The Passing Parade: Cheap Shots from a Drive By Mind

"...difficile est saturam non scribere. Nam quis iniquae tam patiens urbis, tam ferreus, ut teneat se..." "...it is hard not to write Satire. For who is so tolerant of the unjust City, so steeled, that he can restrain himself... Juvenal, The Satires (1.30-32) akakyakakyevich@gmail.com

Monday, August 01, 2005

VIDEO CAMERAS: The debate over video surveillance cameras in public places seems particularly rancorous these days, so I hope you will permit my dropping the usual strained levity for a moment to discuss a serious topic here. It is certainly not the norm for me, but I feel in this case an exception to the rule is in order, given the exceptional seriousness of the topic.

First, for the sake of those who have not kept up with the debate, let’s define who stands for what and why. Opponents of public video surveillance claim that these cameras violate our collective right to privacy. The people of this country, the opponents say, have a right to go about their business without having the government spy on them without their knowledge. Such surveillance, in their opinion, is nothing short of Orwellian, a harbinger of 1984 and the coming of Big Brother, thereby showing the illiterate dolts who support video surveillance that they have really read 1984. This is a bit unusual, as the only Orwell most people read in our happy little burg is Animal Farm, a book teachers assign to fifth and sixth graders. Most people don’t read 1984 and don’t really want to either, not just because it’s longer than Animal Farm, which you can read over the weekend if you skip going to the mall and going out with your friends, but because, when you come right down to it, the book is only slightly less depressing than a suicide note. I mean, who really needs to read that sort of thing when you can read the funny papers or watch TV, and if you absolutely have to come up with a six page paper on it, there’s always the Cliff’s Notes.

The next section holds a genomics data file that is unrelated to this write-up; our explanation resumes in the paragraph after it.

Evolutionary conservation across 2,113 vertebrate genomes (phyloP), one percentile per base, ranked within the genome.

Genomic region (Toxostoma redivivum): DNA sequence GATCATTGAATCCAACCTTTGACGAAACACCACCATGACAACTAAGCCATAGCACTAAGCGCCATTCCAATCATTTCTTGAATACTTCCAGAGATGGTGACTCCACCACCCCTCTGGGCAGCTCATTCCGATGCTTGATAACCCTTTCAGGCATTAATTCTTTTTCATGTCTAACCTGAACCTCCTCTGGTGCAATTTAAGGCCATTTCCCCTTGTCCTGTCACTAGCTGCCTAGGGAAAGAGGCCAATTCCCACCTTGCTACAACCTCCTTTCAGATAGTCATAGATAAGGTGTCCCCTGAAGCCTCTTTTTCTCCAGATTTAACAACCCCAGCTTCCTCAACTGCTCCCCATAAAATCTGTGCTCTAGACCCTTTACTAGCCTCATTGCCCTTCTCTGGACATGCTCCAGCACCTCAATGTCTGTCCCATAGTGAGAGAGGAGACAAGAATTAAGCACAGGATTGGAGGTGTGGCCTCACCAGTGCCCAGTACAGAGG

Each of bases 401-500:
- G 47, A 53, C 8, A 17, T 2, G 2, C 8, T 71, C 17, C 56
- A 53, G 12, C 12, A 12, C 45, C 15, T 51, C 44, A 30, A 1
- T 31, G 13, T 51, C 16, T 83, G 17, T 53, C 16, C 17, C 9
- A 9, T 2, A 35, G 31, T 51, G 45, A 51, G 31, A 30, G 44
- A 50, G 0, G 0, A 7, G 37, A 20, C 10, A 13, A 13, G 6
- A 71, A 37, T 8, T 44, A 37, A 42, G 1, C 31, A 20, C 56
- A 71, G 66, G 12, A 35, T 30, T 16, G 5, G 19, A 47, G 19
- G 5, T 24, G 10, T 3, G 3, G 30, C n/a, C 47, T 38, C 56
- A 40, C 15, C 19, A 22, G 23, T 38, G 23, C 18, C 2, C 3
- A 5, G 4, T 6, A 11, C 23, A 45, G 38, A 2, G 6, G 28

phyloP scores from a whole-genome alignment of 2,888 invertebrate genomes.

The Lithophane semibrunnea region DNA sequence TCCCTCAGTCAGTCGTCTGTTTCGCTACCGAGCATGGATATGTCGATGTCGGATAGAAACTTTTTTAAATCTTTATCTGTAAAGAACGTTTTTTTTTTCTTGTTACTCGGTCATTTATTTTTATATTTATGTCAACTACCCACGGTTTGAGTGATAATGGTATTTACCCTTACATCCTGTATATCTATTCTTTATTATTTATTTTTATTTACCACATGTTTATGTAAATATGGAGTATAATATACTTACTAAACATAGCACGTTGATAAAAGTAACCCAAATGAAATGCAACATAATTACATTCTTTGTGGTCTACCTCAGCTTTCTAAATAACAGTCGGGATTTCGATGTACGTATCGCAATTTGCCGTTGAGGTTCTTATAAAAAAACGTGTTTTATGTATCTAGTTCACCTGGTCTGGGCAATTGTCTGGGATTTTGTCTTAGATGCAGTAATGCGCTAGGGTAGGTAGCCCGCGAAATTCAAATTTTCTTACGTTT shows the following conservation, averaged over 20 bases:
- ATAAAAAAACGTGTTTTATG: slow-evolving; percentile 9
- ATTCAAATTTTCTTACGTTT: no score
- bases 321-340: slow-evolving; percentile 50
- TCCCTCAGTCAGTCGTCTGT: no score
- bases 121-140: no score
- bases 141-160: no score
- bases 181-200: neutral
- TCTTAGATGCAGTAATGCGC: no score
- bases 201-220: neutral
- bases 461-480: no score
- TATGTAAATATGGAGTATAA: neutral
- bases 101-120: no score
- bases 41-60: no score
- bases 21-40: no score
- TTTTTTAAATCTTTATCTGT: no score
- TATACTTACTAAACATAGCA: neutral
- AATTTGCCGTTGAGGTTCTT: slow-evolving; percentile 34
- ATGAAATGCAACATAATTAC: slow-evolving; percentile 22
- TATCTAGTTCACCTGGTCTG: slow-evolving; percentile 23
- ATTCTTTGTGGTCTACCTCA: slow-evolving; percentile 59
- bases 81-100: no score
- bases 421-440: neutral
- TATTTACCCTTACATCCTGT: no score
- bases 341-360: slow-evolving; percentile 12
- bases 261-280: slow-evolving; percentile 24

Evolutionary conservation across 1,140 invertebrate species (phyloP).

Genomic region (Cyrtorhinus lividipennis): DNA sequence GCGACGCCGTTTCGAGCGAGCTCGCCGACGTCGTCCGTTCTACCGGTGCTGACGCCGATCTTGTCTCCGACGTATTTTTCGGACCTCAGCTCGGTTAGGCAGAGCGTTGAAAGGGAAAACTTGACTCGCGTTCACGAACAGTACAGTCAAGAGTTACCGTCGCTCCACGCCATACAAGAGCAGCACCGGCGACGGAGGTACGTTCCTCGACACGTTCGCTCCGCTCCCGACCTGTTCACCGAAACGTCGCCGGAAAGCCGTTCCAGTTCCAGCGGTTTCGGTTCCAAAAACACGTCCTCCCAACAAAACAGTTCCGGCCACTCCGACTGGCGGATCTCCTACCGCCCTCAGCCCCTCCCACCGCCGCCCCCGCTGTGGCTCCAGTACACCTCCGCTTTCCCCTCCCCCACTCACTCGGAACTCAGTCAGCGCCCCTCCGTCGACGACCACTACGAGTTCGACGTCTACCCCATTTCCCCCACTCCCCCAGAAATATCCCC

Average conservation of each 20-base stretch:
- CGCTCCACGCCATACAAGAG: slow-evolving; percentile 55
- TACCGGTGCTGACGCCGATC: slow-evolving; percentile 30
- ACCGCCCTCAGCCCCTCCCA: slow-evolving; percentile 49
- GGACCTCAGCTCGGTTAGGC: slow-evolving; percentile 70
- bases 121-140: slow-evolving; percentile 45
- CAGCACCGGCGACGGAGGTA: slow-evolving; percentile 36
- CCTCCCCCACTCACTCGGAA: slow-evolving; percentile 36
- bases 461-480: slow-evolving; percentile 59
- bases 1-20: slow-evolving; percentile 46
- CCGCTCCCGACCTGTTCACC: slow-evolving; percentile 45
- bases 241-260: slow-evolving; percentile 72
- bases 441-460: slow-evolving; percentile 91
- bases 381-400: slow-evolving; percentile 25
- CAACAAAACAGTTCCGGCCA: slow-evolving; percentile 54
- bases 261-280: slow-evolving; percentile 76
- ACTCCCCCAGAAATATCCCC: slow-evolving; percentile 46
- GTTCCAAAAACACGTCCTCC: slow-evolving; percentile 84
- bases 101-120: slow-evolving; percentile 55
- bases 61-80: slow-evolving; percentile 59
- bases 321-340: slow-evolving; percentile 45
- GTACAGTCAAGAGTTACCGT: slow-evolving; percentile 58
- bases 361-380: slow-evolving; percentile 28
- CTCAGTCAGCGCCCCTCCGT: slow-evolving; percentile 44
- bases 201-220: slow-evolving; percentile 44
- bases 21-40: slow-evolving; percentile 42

The proponents of public video surveillance cameras contend that the concerns of their opponents are little more than the usual overreaction by the usual left-wing dopes who want to make it harder for the police to do their jobs and to hamstring the federal government in its continuing efforts to protect the nation from the threat of terrorism. Proponents point out that there is no expectation of privacy in a public place and so such surveillance violates nobody’s rights. Proponents further contend that they share their opponents’ horror of an Orwellian government spying on the private lives of its citizens and have no wish to see such a thing occur, although this worry seems a bit overblown, in my opinion, since most government activity is more properly described as Proustian rather than Orwellian, in that nothing much actually happens and that the government spends an inordinate amount of time, money, and paper describing the manner in which whatever it is that is not actually happening is not actually happening.

Furthermore, proponents claim, the very presence of the cameras will deter criminal activity, as criminals not wishing to avail themselves of the free government sponsored housing for those in their line of work will seek other employment, or at least pursue an activity out of camera range like cattle rustling or selling advertising space on grain elevators. And public video surveillance will, at long last, enable the police to rid the airports and the train stations of the Hare Krishnas, the panhandlers, and the mimes once and for all.